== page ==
Adults supporting youth through crisis and loss
Youth need adults to support them through the grief of a crisis or losing a loved one.
On the news we see headlines of crisis situations such as school shootings, violence and natural disasters. But what is the outcome when these events happen in our community, school, family or 4-H club? It then becomes more personal and closer to home.
As parents, volunteers and community members, we instinctively want to reach out to those who experience a loss, whether it is natural or due to a crisis. The National Center for School Crisis and Bereavement provides resources and support for schools, youth organizations, faith-based groups and others when children and families face times of crisis and loss. Their publication, “After a loved one dies,” provides thought-provoking tips and suggestions, such as:
- Crying can be helpful. It’s okay to cry and be sad. Have tissues around and available, reinforce that everyone cries and that it is normal. When crying, feeling sad is where their emotional space is, so they feel better. The old “stiff upper lip” advice isn’t helpful for anyone and can be detrimental.
- Remembering that it’s tough to talk at times. Young people might be afraid of hurting or upsetting the adults or others around them. Encourage space for conversation, whether it is in a car or on a walk. Middle school youth and teens might be more comfortable talking with friends. Keep the door open for conversation but show respect when they don’t want to talk about everything all at once.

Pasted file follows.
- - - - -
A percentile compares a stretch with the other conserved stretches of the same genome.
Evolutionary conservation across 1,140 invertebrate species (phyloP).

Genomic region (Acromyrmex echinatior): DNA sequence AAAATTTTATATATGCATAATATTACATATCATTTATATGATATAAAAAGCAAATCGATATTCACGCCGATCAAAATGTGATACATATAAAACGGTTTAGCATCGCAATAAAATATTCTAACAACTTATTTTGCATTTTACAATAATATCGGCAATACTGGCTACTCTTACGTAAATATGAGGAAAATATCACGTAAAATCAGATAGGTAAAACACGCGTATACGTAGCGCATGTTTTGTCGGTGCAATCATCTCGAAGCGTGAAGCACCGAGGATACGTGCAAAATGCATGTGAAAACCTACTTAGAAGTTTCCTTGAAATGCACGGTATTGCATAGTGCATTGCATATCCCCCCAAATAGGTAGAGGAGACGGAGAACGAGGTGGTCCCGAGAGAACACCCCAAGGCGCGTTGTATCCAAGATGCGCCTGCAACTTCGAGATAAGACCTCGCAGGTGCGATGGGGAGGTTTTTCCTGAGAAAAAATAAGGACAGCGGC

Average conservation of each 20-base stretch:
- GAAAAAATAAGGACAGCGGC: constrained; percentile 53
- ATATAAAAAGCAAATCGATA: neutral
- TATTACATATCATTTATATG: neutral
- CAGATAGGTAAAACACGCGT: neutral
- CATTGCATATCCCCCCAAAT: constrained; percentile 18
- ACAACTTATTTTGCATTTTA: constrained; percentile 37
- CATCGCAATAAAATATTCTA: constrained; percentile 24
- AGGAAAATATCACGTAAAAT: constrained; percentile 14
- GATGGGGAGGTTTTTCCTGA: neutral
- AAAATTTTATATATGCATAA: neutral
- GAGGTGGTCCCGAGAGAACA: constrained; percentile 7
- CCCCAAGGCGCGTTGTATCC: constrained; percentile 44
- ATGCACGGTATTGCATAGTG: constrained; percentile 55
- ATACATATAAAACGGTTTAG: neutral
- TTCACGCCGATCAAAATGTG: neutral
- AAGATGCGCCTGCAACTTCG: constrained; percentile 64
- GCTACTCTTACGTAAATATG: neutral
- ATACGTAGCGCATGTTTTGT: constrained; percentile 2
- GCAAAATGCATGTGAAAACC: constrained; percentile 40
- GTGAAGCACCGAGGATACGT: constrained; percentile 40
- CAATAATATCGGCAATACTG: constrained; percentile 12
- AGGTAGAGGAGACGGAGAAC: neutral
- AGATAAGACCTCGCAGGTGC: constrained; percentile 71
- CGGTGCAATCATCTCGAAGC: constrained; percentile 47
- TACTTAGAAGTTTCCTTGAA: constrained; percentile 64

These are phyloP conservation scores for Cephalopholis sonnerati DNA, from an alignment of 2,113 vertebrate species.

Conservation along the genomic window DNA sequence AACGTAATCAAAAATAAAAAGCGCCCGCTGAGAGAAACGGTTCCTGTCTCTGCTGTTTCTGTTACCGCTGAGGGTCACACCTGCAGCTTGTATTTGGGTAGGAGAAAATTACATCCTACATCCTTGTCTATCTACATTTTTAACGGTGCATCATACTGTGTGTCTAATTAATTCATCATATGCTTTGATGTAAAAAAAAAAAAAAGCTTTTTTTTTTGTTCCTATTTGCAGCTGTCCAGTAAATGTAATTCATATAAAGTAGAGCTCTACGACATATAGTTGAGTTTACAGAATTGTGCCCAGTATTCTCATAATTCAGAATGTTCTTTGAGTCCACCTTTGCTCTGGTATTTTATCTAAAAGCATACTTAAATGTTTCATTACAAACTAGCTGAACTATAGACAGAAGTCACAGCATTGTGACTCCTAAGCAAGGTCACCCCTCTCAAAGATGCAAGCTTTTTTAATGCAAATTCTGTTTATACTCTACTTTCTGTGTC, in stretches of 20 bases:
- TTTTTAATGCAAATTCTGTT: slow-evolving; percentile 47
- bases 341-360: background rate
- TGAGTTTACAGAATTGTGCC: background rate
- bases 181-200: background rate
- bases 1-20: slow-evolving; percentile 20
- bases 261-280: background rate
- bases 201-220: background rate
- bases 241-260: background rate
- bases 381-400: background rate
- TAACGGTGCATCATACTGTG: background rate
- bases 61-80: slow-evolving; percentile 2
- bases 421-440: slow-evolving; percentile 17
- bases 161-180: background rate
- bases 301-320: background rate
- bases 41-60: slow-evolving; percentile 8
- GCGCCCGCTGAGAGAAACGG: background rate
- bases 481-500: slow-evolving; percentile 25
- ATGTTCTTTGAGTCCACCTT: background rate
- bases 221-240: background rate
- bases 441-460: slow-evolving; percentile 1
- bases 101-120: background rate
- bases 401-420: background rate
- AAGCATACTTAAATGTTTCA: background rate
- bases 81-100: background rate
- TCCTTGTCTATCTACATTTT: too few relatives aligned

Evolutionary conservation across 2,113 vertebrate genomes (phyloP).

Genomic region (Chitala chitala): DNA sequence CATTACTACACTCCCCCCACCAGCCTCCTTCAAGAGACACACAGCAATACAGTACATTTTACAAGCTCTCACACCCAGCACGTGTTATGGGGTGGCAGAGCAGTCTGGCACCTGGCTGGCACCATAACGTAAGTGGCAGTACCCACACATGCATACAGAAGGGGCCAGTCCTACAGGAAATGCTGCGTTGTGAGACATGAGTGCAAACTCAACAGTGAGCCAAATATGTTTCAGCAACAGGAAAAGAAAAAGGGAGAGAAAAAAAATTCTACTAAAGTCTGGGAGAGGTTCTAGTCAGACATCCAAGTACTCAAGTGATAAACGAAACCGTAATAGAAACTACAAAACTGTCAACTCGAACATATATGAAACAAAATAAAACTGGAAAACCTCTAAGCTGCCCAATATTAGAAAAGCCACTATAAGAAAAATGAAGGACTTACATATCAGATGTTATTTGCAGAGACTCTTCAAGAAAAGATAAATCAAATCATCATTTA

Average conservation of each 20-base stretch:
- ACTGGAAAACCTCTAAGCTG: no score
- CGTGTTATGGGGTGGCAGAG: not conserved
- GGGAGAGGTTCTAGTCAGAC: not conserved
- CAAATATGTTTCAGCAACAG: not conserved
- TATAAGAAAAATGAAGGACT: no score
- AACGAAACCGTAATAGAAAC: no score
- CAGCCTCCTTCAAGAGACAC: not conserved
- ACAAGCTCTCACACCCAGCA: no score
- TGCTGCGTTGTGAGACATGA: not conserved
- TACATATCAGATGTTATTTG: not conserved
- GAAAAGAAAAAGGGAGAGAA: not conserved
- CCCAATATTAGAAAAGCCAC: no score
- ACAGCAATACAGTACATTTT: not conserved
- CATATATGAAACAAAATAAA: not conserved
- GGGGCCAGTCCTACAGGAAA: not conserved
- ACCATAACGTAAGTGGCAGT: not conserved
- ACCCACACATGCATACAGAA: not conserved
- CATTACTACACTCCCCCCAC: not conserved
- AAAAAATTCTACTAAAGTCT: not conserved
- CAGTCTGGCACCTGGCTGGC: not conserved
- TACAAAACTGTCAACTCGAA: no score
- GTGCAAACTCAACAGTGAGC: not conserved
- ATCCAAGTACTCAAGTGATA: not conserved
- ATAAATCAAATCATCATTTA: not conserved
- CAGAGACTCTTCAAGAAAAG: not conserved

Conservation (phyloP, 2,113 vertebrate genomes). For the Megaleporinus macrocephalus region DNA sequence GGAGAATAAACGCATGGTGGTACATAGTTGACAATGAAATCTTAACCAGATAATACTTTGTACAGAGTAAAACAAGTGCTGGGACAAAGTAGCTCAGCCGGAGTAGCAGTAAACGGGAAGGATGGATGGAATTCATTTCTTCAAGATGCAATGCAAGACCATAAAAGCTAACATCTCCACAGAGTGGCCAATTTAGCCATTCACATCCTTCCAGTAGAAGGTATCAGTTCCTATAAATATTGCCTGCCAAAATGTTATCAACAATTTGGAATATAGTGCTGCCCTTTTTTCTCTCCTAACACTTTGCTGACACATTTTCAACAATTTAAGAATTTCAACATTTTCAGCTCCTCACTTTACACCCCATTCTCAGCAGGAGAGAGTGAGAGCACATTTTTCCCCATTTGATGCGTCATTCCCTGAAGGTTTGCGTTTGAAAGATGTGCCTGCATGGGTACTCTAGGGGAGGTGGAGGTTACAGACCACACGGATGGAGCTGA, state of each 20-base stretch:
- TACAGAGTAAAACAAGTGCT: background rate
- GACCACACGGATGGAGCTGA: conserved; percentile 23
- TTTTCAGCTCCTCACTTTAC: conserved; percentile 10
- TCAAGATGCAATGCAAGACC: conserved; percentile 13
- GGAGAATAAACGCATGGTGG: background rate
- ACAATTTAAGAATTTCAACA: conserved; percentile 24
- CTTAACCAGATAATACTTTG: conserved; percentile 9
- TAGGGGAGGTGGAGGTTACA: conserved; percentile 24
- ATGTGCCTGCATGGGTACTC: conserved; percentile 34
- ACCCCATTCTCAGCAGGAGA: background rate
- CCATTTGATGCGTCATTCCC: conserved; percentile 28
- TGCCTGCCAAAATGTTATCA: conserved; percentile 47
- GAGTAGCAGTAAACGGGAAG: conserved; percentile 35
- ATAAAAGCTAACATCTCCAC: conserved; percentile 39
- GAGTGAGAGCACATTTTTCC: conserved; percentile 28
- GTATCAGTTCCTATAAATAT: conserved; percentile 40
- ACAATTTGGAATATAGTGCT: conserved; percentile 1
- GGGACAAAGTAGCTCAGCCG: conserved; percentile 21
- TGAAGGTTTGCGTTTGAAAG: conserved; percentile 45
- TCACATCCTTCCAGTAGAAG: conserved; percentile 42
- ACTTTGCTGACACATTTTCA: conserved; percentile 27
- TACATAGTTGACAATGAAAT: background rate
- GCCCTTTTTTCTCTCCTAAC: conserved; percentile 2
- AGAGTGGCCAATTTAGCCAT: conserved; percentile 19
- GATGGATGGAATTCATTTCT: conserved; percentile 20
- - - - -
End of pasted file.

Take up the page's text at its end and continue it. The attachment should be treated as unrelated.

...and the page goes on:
- Grow and keep creative spaces. Art, poetry, journaling, photography, music – whatever the venue - the arts can be a clue to what is happening inside the young person. Therapists remind you not to jump to conclusions and that grief is a journey. So creative expression might be a therapeutic way to express grief.
- Be present and share your feelings too. Let young people in your world and normalize that grief happens at all ages.
- Provide emotional and physical safe spaces for youth. Teens need hugs and support as they cope too.
Seek out and connect with community bereavement support groups and organizations, such as mid-Michigan’s Ele's Place or Children’s Grief Center. An additional resource is the new 988 National Suicide & Crisis Lifeline, which connects callers to trained counselors who will listen, understand how their problems are affecting them, provide support and connect them to local mental health resources if necessary.
Trauma and tragedies are a part of our lives, whether they have a direct impact on us or someone we know. We see them in our neighborhoods, in our communities and through social and media coverage. Michigan State University Extension encourages family members, mentors and community members to have the knowledge of local resources to help the families and youth we work with and offer guidance and support through challenging experiences.